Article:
Bacteria armed with poison arrows and excruciating abdominal pains caused by raging inflammation in the gut. While the cause and effect of pathogenic Clostridioides difficile infections are well known, the molecular mechanisms that govern these processes are still a matter of debate. Until now, scientists have had one key piece of the puzzle: C. difficile’s toxin A triggers an innate immune response. Now, researchers at UCLA and Harvard University have unraveled just how the toxin does this, shedding more light on the inner workings of this potentially deadly infection.
Published in the journal Gastroenterology, the team, led by Ciarán P. Kelly, took a closer look at the molecular structure of Toxin A using analytical tools powered by machine learning as well as synchrotron small-angle X-ray scattering. They were able to zero in on the precise segment of Toxin A that crosses over the cell membrane and attaches to endosomes, cellular organelles that regulate the trafficking of proteins and lipids.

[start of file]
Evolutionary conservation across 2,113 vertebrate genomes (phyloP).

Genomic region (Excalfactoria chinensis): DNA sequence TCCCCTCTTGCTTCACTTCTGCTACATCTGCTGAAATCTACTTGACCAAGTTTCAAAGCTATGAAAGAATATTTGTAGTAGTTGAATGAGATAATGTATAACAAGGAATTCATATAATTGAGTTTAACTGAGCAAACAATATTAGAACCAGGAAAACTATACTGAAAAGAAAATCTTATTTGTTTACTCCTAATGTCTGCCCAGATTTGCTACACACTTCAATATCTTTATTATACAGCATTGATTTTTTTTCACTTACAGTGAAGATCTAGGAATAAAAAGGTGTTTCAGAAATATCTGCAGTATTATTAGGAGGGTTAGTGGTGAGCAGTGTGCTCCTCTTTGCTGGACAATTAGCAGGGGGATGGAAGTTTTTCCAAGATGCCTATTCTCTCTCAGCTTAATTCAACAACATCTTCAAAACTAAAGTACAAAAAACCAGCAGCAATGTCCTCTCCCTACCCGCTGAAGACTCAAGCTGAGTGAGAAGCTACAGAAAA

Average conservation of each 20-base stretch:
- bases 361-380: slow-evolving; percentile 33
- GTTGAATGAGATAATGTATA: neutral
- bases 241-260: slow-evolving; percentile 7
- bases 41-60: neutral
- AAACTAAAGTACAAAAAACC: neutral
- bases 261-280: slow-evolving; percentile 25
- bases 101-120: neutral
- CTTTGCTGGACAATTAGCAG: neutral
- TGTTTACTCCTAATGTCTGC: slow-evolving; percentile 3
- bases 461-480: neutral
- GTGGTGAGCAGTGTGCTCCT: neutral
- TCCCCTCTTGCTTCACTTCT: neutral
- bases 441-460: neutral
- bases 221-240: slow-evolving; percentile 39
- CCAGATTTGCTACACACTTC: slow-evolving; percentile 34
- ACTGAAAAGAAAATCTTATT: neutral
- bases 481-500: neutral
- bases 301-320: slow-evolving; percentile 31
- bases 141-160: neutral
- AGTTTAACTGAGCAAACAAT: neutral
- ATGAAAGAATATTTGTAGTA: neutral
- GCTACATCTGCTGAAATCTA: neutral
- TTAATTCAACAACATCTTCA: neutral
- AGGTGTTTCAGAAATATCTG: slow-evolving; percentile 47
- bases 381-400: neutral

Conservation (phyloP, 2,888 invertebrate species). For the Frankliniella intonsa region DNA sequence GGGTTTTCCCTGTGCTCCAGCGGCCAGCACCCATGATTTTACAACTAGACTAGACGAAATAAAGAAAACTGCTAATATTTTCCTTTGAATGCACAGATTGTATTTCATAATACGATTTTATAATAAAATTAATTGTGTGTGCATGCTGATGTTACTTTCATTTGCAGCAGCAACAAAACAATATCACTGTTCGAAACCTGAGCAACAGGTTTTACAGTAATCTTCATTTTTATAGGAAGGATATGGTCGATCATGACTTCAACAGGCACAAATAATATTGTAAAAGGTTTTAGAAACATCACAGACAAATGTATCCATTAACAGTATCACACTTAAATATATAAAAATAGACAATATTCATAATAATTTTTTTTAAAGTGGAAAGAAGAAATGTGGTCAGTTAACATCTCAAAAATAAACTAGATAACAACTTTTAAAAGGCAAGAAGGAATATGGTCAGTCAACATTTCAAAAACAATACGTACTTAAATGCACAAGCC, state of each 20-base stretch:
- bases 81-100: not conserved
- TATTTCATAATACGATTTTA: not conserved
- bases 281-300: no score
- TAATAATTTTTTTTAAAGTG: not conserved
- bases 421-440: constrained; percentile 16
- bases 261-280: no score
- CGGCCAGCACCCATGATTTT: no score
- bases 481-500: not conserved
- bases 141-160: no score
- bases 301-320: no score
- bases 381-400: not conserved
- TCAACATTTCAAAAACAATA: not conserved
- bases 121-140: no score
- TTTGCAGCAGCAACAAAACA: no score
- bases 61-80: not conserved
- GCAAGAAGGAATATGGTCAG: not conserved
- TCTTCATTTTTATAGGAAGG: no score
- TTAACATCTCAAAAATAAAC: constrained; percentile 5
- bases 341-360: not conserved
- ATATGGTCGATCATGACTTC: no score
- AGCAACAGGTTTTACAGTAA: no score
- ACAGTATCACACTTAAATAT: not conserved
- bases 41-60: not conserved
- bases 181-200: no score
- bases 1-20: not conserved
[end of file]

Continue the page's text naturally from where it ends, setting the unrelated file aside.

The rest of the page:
The gut presents an extremely hostile environment for bacteria. Not many can survive the hydrochloric acid present in gastric juice. What has baffled scientists is how C. difficile’s toxin A protein can withstand these harsh conditions and induce inflammation within the gut. Kelly and colleagues found that toxin A is degraded into fragments within the acidic, protease-rich gastric juice. Fascinatingly, the fragments remained potent, organizing their DNA into geometrically-ordered structures that resembled crystals. These were able to activate and amplify immune responses via the toll-like receptor 9. This receptor recognizes bacterial and viral DNA containing specific chemical motifs. This process then unleashes the excessive inflammation in the gut.
C. difficile infections are a common healthcare-associated infection costing the U.S. around $1.5 billion annually. Certain medications and a recent history of food poisoning are thought to increase the risk of infections outside of a hospital setting. An uptick in the global rates of infections means that there is an urgent need for improved methods of treating or preventing C. difficile infections. This new understanding of how toxin A exerts its devastating effects is a significant step in the right direction.